Although a few of the ad experiences that violate the Better Ads Standards are problems in the advertisement itself, the majority of problematic ad experiences are controlled by the site owner — such as high ad density or prestitial ads with countdown. This result led to the approach Chrome takes to protect users from many of the intrusive ad experiences identified by the Better Ads Standards: evaluate how well sites comply with the Better Ads Standards, inform sites of any issues encountered, provide the opportunity for sites to address identified issues, and remove ads from sites that continue to maintain a problematic ads experience.
Evaluating sites for violations
Sites are evaluated by examining a sample of pages from the site. Depending on how many violations of the Better Ads Standards are found, the site will be evaluated as having a status of Passing, Warning, or Failing. The evaluation status of sites can be accessed via the Ad Experience Report API. Site owners can also see more detailed results, such as the specific violations of the Better Ads Standards that were found, via the Ad Experience Report in Google’s Search Console. From the Report site owners can also request that their site be re-reviewed after they have addressed the non-compliant ad experiences.
Filtering on sites at the network level
What this looks like in Chrome
Chrome will automatically block ads on sites that fail the Better Ads Standards, using the approach described above. When at least one network request has been blocked, Chrome will show the user a message indicating that ad blocking has occurred as well as an option to disable this setting by selecting “allow ads on this site.” For desktop users, the notification in Chrome’s address bar will look similar to Chrome’s existing pop-up blocker. Android users will see message in a small infobar at the bottom of their screen, and can tap on “details” to see more information and override the default setting.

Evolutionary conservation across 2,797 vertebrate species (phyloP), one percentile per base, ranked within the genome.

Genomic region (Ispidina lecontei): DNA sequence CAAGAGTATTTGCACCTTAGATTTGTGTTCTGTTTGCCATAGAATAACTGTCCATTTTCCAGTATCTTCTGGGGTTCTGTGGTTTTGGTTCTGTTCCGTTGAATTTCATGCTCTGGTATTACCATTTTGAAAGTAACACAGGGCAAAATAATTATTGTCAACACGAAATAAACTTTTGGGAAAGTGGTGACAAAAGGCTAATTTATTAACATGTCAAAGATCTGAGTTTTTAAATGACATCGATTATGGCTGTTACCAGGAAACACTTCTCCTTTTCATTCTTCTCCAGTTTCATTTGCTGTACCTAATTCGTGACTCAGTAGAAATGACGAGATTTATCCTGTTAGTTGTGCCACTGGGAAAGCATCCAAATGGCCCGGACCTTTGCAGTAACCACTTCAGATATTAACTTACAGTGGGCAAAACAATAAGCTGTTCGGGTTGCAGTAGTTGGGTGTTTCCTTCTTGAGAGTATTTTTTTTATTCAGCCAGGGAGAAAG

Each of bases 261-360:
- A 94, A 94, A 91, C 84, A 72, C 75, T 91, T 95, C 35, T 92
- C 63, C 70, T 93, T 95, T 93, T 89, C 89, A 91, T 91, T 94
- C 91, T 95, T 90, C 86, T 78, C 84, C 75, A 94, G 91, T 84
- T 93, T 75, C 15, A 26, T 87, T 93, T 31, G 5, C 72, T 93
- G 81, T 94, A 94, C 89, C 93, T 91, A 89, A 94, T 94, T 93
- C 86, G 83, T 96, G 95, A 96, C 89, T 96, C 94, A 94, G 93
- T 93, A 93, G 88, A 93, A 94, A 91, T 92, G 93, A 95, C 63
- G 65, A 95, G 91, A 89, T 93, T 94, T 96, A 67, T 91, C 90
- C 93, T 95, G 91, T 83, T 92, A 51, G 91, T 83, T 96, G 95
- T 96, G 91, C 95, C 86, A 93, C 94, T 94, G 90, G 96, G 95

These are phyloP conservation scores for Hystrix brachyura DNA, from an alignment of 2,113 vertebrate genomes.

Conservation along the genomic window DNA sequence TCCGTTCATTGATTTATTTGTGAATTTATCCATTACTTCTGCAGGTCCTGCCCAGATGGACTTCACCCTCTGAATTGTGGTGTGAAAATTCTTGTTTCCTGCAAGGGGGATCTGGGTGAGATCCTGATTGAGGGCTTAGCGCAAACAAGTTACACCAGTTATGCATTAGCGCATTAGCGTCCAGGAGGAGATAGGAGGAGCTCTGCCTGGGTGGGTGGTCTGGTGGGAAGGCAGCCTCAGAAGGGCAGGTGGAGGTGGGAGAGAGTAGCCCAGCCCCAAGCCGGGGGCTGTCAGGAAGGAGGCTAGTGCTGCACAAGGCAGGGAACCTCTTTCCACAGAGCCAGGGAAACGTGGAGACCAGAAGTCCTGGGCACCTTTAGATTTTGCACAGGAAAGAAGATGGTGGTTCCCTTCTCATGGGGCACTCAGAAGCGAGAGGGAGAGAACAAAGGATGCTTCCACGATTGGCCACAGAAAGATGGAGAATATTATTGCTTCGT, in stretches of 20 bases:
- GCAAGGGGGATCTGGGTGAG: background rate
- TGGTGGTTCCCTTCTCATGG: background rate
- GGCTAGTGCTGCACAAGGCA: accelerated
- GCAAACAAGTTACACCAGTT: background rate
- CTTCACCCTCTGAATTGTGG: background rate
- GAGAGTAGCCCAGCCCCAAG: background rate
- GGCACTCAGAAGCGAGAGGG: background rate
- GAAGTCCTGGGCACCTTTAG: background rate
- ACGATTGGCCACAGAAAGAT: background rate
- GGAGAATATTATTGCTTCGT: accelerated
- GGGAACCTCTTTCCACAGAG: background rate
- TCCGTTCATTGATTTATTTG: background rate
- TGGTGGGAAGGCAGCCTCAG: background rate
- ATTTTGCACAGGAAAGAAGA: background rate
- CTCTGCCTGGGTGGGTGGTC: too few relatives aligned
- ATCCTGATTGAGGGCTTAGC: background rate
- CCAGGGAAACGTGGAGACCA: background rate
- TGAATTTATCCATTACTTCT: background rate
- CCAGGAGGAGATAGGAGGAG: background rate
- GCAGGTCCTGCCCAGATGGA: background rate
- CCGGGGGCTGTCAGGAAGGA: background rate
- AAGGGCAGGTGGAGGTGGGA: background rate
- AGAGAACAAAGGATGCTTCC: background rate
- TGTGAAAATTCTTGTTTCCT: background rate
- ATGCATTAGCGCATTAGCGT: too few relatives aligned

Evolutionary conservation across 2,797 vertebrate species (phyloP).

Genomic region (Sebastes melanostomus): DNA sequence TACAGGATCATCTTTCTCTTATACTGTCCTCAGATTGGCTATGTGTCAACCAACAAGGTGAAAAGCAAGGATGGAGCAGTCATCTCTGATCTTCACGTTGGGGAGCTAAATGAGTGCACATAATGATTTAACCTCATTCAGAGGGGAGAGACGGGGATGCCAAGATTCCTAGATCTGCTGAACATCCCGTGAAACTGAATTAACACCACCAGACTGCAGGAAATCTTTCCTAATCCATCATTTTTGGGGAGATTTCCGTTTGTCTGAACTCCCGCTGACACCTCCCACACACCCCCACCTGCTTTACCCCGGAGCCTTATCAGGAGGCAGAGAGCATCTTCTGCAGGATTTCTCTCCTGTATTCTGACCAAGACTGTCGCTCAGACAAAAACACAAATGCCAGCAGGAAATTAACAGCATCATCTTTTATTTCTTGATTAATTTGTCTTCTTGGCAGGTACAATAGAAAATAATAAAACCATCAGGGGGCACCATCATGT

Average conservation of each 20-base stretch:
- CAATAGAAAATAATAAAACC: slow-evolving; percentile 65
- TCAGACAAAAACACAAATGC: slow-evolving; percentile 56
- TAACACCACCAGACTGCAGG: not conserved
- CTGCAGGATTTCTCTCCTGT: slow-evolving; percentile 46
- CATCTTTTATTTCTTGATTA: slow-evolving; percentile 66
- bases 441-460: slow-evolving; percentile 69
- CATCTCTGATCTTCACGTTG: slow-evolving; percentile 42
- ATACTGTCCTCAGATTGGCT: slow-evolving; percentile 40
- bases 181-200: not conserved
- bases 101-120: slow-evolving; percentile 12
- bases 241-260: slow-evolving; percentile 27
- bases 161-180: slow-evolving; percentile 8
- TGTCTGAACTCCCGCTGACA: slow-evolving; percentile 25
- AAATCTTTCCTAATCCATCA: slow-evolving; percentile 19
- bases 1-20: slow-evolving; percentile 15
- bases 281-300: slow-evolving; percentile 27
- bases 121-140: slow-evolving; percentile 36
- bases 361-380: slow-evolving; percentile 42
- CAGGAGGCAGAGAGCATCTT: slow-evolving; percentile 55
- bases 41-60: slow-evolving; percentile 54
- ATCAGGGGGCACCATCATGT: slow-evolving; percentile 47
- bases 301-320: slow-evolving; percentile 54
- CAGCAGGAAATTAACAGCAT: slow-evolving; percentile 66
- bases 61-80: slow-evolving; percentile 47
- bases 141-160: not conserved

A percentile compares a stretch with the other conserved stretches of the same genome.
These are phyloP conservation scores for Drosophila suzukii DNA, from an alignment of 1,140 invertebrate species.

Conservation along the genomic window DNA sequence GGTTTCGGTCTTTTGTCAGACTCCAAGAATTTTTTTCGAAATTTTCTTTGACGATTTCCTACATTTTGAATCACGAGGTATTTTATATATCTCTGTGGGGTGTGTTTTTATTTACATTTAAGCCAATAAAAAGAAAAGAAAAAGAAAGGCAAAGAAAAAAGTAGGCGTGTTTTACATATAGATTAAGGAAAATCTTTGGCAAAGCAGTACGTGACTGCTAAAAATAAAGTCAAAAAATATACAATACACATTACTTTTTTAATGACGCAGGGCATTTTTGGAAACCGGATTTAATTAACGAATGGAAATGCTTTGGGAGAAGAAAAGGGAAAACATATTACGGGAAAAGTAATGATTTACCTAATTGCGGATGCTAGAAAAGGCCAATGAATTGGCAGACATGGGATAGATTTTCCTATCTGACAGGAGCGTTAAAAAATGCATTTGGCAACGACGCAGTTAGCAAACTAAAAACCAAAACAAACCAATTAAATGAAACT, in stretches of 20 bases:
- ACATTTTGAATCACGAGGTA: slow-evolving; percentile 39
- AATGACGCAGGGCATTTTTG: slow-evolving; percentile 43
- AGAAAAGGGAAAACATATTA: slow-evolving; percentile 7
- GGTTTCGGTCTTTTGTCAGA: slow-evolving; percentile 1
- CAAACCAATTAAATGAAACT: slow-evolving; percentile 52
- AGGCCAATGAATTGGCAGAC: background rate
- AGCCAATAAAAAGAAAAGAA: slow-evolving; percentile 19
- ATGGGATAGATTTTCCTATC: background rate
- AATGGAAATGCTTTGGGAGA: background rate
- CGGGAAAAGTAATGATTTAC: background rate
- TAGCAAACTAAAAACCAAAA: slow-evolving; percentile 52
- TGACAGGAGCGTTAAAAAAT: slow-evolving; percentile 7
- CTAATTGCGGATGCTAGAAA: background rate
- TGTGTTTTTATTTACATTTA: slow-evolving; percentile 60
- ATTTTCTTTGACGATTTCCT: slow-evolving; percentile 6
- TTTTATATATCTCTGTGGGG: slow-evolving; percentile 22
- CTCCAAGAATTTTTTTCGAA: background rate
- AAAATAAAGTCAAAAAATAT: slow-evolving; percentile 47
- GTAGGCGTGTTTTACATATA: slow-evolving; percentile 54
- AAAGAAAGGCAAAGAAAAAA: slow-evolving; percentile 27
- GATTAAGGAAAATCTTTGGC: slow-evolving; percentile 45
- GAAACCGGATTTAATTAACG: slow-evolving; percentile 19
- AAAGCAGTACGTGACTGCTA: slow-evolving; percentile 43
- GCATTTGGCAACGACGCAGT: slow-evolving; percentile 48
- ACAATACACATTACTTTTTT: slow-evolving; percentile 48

Early results show positive progress for users
While the result of this action is that Chrome users will not see ads on sites that consistently violate the Better Ads Standards, our goal is not to filter any ads at all but to improve the experience for all web users. As of February 12, 42% of sites which were failing the Better Ads Standards have resolved their issues and are now passing. This is the outcome we are were hoping for — that sites would take steps to fix intrusive ads experiences themselves and benefit all web users. However, if a site continues to maintain non-compliant ad experiences 30 days after being notified of violations, Chrome will begin to block ads on that site.
We’re encouraged by early results showing industry shifts away from intrusive ad experiences, and look forwarding to continued collaboration with the industry toward a future where Chrome’s ad filtering technology will not be needed.
Posted by Chris Bentzel, Engineering Manager